The “Francophone”, “Francophile” who stabbed France in the back
TEHRAN – In an article published on November 23, 2020 on the Politico website titled “9 things to know about Antony Blinken, the next US secretary of state,” Blinken was cast as a flawless man.
In a caption, the article also called Blinken “French-speaking and -phile.” Now we want to study how this man stabbed not only France, but a whole continent in the back.
In 2016, France and Australia signed a deal worth $ 40, which required France to supply Canberra with submarines, according to Reuters.
On Wednesday September 15, Australia, the United Kingdom and the United States signed a trilateral partnership entitled AUKUS. It was intended to provide Canberra with nuclear propulsion technology for submarines. So easy, so simple, so elegant. Or that’s what it seemed.
The pact has created enormous controversy around the world, from China to the EU and the United Arab Emirates. The UAE’s foreign minister visited France on September 15 and the United Kingdom on September 16.
Friends and allies’ distrust of the United States turns into a big tumor
According to the joint statement released by the French and Emirati leaders, the visit took place at the invitation of the French side. Yet this move is seen by many political analysts as an attempt to form an alliance and respond to the “stab in the back” of the United States.
“The French President and His Highness have expressed their common ambition to make the bilateral partnership deeper, broader, more multilateral and with increased people-to-people exchanges.
They thus reaffirmed their lasting attachment to the Louvre Abu Dhabi museum. In the field of the economy, they welcomed the growing cooperation between France and the United Arab Emirates.
They also called for expanding the partnership into new areas. They welcomed the agreement between the Arab World Institute and the Abu Dhabi Arabic Language Center – Department of Culture and Tourism to cooperate on an Arabic language certificate, ”according to the statement released by the ministry. French for Foreign Affairs.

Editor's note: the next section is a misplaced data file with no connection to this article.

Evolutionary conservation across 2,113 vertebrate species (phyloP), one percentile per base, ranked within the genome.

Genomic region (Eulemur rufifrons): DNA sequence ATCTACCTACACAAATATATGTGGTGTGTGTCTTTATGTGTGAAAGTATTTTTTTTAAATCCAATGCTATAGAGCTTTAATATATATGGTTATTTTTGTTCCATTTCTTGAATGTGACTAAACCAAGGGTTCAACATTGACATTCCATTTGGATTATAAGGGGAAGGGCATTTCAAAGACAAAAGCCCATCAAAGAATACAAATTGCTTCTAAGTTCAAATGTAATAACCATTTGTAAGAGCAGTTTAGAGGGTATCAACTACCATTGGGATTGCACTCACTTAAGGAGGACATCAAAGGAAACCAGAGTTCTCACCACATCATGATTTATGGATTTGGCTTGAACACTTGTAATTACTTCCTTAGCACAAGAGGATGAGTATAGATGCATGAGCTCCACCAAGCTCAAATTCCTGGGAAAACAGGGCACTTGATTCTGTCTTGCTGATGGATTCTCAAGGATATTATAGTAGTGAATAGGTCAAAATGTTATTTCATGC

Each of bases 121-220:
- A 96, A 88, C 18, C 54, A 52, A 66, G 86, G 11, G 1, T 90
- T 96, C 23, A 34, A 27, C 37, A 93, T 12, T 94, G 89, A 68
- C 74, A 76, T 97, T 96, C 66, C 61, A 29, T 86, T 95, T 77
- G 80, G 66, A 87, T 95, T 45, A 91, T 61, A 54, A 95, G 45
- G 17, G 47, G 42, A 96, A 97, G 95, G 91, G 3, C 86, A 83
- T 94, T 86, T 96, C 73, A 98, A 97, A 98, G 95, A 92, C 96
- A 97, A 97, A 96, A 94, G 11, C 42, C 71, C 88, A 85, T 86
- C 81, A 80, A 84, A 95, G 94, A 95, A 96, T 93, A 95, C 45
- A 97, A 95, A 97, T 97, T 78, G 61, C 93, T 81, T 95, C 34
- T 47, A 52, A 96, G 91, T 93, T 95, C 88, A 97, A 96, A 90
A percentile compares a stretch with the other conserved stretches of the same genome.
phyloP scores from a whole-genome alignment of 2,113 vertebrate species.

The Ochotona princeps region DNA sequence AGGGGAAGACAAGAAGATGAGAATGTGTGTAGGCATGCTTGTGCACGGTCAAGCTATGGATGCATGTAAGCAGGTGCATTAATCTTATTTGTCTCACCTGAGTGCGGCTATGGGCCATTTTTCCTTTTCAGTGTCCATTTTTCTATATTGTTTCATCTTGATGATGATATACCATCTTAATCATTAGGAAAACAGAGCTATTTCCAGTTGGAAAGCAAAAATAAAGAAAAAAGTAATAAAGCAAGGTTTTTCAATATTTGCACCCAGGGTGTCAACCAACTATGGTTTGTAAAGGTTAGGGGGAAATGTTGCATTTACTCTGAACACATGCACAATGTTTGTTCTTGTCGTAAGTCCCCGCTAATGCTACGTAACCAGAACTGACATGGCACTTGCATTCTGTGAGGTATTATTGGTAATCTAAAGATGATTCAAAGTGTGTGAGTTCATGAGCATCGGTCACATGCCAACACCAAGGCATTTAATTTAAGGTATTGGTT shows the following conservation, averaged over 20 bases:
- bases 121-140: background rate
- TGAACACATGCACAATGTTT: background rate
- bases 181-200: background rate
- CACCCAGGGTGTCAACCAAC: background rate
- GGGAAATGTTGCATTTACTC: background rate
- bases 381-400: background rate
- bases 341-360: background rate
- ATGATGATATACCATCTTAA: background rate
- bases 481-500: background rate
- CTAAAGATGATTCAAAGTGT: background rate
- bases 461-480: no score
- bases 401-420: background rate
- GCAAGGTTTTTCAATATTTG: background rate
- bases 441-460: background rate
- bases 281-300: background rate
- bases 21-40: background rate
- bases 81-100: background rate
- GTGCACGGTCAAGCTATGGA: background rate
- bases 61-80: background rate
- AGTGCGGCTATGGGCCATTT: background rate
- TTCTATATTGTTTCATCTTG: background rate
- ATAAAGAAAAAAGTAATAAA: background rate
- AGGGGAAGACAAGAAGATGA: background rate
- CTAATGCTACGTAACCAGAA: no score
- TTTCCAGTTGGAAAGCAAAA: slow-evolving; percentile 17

Regarding the visit to the United Kingdom, the focus was on the Sovereign Investment Partnership between the United Arab Emirates and the United Kingdom, in which the United Arab Emirates will invest £ 10 billion (13, $ 8 billion) over five years in promising companies operating in clean energy, technology and infrastructure. .
The Times said the deal builds on the UAE’s previous decision to invest £ 800million in the UK life sciences industry in March.
The Financial Times said UAE investments under the framework had already reached £ 1.1bn in UK companies and funds, including £ 500m in CityFibre, an infrastructure group. telecommunications.
Can you really blame the United Arab Emirates? Well, if the United States can abandon its longtime friend the European Union, the United Arab Emirates can be tossed in the trash in no time.
The distrust of friends and allies towards the United States is turning into a big tumor. In our Saturday report, titled “US Laughs at EU: Will Europe Learn its Lesson?” The Tehran Times advised the EU to act independently.
Blinken, a guy much admired by American and European think tanks, who was renowned for his reputation for multilateralism and “Europeanist,” dodged the country he had studied in and had an emotional connection with. France had welcomed Blinken and his half-sister in the past, and now the French feel betrayed.
On September 17, France recalled its ambassadors to the United States and Australia for “further consultations”.
A spokeswoman for Australian Foreign Minister Marise Payne said: “Australia understands France’s deep disappointment with our decision, which was taken in accordance with our clear and communicated national security interests.
She also said that Australia values its relationship with France, “which is an important partner and a vital contributor to stability, particularly in the Indo-Pacific. It won’t change.